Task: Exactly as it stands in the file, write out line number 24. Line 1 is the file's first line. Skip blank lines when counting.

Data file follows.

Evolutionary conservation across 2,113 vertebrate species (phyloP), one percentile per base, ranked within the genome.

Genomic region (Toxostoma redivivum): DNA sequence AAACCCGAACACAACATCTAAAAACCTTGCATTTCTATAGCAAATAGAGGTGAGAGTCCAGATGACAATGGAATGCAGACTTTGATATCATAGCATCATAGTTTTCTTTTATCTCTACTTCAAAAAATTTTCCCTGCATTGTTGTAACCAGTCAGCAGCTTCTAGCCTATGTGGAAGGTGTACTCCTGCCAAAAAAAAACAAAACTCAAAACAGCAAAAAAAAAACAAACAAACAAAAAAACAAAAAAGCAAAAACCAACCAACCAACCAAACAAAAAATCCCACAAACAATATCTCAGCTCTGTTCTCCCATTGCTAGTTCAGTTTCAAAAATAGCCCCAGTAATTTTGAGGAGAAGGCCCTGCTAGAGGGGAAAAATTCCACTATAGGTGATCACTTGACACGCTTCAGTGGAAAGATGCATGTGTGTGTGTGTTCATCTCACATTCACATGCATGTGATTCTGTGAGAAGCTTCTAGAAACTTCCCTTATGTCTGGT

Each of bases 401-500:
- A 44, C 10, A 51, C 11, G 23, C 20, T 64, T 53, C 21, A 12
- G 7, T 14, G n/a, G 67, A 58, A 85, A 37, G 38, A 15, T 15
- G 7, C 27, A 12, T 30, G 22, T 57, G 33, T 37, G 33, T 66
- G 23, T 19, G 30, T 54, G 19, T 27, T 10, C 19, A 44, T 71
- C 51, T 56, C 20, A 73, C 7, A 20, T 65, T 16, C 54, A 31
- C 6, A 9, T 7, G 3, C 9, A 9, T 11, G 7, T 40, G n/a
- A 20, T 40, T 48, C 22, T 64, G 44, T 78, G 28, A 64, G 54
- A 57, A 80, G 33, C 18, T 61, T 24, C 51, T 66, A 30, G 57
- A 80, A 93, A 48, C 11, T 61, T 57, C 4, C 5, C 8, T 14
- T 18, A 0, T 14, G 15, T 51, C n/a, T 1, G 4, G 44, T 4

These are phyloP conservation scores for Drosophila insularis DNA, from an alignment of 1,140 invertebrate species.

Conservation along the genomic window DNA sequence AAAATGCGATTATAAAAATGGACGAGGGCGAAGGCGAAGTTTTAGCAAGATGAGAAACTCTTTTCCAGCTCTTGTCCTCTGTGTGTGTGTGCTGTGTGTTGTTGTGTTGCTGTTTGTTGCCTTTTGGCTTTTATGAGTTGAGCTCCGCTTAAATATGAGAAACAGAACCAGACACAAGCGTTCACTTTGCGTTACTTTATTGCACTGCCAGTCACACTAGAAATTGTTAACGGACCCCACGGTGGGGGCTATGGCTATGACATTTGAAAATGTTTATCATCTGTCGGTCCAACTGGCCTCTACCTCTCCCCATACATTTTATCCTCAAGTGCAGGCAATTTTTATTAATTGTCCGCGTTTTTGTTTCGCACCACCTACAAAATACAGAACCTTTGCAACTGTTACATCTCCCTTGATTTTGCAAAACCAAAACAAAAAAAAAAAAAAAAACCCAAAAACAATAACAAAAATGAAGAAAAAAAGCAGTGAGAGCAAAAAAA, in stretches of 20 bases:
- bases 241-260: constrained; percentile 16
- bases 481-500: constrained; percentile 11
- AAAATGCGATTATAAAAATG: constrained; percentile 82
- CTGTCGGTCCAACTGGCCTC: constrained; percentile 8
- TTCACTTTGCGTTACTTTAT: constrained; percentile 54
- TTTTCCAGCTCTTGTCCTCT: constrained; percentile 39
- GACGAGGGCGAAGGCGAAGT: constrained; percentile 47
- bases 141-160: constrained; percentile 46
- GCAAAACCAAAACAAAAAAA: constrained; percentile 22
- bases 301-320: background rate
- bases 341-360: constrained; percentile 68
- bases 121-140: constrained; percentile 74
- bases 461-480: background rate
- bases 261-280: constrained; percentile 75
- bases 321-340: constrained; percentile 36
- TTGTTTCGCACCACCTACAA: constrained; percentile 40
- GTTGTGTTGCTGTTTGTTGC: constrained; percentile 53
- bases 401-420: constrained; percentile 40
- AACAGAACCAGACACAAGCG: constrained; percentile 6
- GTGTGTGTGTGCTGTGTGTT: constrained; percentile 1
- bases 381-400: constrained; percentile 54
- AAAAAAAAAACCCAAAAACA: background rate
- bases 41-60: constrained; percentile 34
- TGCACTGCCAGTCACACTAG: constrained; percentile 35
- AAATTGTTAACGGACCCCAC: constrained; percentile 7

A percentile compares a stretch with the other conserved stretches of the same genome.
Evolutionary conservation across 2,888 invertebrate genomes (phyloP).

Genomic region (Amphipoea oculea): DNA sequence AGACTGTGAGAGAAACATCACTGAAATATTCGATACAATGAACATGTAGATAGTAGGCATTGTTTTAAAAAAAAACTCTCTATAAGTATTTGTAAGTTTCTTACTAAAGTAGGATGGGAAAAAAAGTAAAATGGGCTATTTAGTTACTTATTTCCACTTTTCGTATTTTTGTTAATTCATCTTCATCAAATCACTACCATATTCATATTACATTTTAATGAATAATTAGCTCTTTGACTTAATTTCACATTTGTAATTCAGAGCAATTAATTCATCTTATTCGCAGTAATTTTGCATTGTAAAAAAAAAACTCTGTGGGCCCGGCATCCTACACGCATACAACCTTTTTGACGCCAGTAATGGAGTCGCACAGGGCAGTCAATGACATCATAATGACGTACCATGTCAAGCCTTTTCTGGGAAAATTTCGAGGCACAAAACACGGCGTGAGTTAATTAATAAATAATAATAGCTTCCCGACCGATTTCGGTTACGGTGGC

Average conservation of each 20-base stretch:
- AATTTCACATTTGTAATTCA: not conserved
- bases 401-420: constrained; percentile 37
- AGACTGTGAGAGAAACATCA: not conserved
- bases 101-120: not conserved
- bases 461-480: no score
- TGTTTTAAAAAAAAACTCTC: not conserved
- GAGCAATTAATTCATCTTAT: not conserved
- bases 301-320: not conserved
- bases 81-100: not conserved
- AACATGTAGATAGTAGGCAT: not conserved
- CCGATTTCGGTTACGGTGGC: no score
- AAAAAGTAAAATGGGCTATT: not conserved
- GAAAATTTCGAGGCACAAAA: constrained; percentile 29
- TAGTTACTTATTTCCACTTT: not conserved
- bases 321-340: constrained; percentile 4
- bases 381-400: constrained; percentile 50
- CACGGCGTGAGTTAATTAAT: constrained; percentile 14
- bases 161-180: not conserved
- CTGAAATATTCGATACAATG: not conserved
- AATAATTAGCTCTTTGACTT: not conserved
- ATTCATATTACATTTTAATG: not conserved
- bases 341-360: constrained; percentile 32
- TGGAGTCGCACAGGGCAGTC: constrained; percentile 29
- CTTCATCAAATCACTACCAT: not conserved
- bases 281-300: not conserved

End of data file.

- GCAAAACCAAAACAAAAAAA: constrained; percentile 22